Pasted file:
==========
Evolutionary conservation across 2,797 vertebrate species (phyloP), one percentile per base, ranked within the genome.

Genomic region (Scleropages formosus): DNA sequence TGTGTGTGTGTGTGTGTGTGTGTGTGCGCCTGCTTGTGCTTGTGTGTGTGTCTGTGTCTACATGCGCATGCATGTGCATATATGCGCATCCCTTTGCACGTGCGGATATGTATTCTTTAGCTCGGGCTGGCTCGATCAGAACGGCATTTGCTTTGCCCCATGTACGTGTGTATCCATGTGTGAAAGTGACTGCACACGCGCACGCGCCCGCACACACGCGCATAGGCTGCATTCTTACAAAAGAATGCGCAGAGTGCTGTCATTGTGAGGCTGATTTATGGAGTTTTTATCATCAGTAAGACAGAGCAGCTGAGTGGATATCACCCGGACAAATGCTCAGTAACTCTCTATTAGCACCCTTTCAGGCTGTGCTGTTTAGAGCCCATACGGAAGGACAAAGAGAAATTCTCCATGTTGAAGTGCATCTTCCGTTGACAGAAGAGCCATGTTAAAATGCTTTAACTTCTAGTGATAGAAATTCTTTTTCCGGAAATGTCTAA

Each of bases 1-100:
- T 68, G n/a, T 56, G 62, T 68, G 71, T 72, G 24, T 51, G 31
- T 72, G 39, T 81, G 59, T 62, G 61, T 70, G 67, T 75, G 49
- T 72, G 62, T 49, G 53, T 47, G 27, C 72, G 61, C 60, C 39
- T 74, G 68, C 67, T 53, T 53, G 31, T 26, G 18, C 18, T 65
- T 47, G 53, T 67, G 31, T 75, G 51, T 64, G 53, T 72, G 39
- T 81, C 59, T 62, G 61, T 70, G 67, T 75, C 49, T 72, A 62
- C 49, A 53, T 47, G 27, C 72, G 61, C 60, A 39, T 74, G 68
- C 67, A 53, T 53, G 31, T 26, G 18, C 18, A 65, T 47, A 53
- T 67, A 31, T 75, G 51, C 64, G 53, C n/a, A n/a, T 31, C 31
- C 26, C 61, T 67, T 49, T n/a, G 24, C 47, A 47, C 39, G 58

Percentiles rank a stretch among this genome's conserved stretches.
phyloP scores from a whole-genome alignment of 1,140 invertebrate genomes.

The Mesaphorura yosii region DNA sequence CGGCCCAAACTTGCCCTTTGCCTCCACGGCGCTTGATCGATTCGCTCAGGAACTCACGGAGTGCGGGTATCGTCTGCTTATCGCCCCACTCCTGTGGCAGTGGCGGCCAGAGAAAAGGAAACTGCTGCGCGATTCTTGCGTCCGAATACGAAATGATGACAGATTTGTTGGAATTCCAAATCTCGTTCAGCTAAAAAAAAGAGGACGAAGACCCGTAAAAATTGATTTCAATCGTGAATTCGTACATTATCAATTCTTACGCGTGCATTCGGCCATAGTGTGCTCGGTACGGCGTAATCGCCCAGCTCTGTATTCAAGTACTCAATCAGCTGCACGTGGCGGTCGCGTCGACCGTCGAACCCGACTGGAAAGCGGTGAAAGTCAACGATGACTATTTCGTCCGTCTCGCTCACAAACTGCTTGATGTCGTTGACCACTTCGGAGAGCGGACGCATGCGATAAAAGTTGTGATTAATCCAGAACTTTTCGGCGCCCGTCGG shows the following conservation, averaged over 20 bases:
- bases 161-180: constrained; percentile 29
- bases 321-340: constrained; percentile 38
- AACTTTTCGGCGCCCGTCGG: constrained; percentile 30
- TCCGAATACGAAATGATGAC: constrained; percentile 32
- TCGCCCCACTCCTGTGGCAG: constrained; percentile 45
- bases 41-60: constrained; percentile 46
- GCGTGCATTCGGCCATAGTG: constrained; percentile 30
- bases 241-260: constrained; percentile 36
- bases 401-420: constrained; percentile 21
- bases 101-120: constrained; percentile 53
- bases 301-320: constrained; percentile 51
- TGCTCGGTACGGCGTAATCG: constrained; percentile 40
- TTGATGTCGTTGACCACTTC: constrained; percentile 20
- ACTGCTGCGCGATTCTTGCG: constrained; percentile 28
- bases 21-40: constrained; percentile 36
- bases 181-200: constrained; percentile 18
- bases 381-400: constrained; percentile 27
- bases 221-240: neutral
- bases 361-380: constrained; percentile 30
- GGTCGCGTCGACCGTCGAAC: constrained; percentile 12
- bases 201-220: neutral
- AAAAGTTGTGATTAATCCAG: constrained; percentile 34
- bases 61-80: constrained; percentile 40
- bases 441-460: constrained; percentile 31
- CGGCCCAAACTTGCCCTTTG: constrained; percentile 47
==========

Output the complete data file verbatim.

Evolutionary conservation across 2,797 vertebrate species (phyloP), one percentile per base, ranked within the genome.

Genomic region (Scleropages formosus): DNA sequence TGTGTGTGTGTGTGTGTGTGTGTGTGCGCCTGCTTGTGCTTGTGTGTGTGTCTGTGTCTACATGCGCATGCATGTGCATATATGCGCATCCCTTTGCACGTGCGGATATGTATTCTTTAGCTCGGGCTGGCTCGATCAGAACGGCATTTGCTTTGCCCCATGTACGTGTGTATCCATGTGTGAAAGTGACTGCACACGCGCACGCGCCCGCACACACGCGCATAGGCTGCATTCTTACAAAAGAATGCGCAGAGTGCTGTCATTGTGAGGCTGATTTATGGAGTTTTTATCATCAGTAAGACAGAGCAGCTGAGTGGATATCACCCGGACAAATGCTCAGTAACTCTCTATTAGCACCCTTTCAGGCTGTGCTGTTTAGAGCCCATACGGAAGGACAAAGAGAAATTCTCCATGTTGAAGTGCATCTTCCGTTGACAGAAGAGCCATGTTAAAATGCTTTAACTTCTAGTGATAGAAATTCTTTTTCCGGAAATGTCTAA

Each of bases 1-100:
- T 68, G n/a, T 56, G 62, T 68, G 71, T 72, G 24, T 51, G 31
- T 72, G 39, T 81, G 59, T 62, G 61, T 70, G 67, T 75, G 49
- T 72, G 62, T 49, G 53, T 47, G 27, C 72, G 61, C 60, C 39
- T 74, G 68, C 67, T 53, T 53, G 31, T 26, G 18, C 18, T 65
- T 47, G 53, T 67, G 31, T 75, G 51, T 64, G 53, T 72, G 39
- T 81, C 59, T 62, G 61, T 70, G 67, T 75, C 49, T 72, A 62
- C 49, A 53, T 47, G 27, C 72, G 61, C 60, A 39, T 74, G 68
- C 67, A 53, T 53, G 31, T 26, G 18, C 18, A 65, T 47, A 53
- T 67, A 31, T 75, G 51, C 64, G 53, C n/a, A n/a, T 31, C 31
- C 26, C 61, T 67, T 49, T n/a, G 24, C 47, A 47, C 39, G 58

Percentiles rank a stretch among this genome's conserved stretches.
phyloP scores from a whole-genome alignment of 1,140 invertebrate genomes.

The Mesaphorura yosii region DNA sequence CGGCCCAAACTTGCCCTTTGCCTCCACGGCGCTTGATCGATTCGCTCAGGAACTCACGGAGTGCGGGTATCGTCTGCTTATCGCCCCACTCCTGTGGCAGTGGCGGCCAGAGAAAAGGAAACTGCTGCGCGATTCTTGCGTCCGAATACGAAATGATGACAGATTTGTTGGAATTCCAAATCTCGTTCAGCTAAAAAAAAGAGGACGAAGACCCGTAAAAATTGATTTCAATCGTGAATTCGTACATTATCAATTCTTACGCGTGCATTCGGCCATAGTGTGCTCGGTACGGCGTAATCGCCCAGCTCTGTATTCAAGTACTCAATCAGCTGCACGTGGCGGTCGCGTCGACCGTCGAACCCGACTGGAAAGCGGTGAAAGTCAACGATGACTATTTCGTCCGTCTCGCTCACAAACTGCTTGATGTCGTTGACCACTTCGGAGAGCGGACGCATGCGATAAAAGTTGTGATTAATCCAGAACTTTTCGGCGCCCGTCGG shows the following conservation, averaged over 20 bases:
- bases 161-180: constrained; percentile 29
- bases 321-340: constrained; percentile 38
- AACTTTTCGGCGCCCGTCGG: constrained; percentile 30
- TCCGAATACGAAATGATGAC: constrained; percentile 32
- TCGCCCCACTCCTGTGGCAG: constrained; percentile 45
- bases 41-60: constrained; percentile 46
- GCGTGCATTCGGCCATAGTG: constrained; percentile 30
- bases 241-260: constrained; percentile 36
- bases 401-420: constrained; percentile 21
- bases 101-120: constrained; percentile 53
- bases 301-320: constrained; percentile 51
- TGCTCGGTACGGCGTAATCG: constrained; percentile 40
- TTGATGTCGTTGACCACTTC: constrained; percentile 20
- ACTGCTGCGCGATTCTTGCG: constrained; percentile 28
- bases 21-40: constrained; percentile 36
- bases 181-200: constrained; percentile 18
- bases 381-400: constrained; percentile 27
- bases 221-240: neutral
- bases 361-380: constrained; percentile 30
- GGTCGCGTCGACCGTCGAAC: constrained; percentile 12
- bases 201-220: neutral
- AAAAGTTGTGATTAATCCAG: constrained; percentile 34
- bases 61-80: constrained; percentile 40
- bases 441-460: constrained; percentile 31
- CGGCCCAAACTTGCCCTTTG: constrained; percentile 47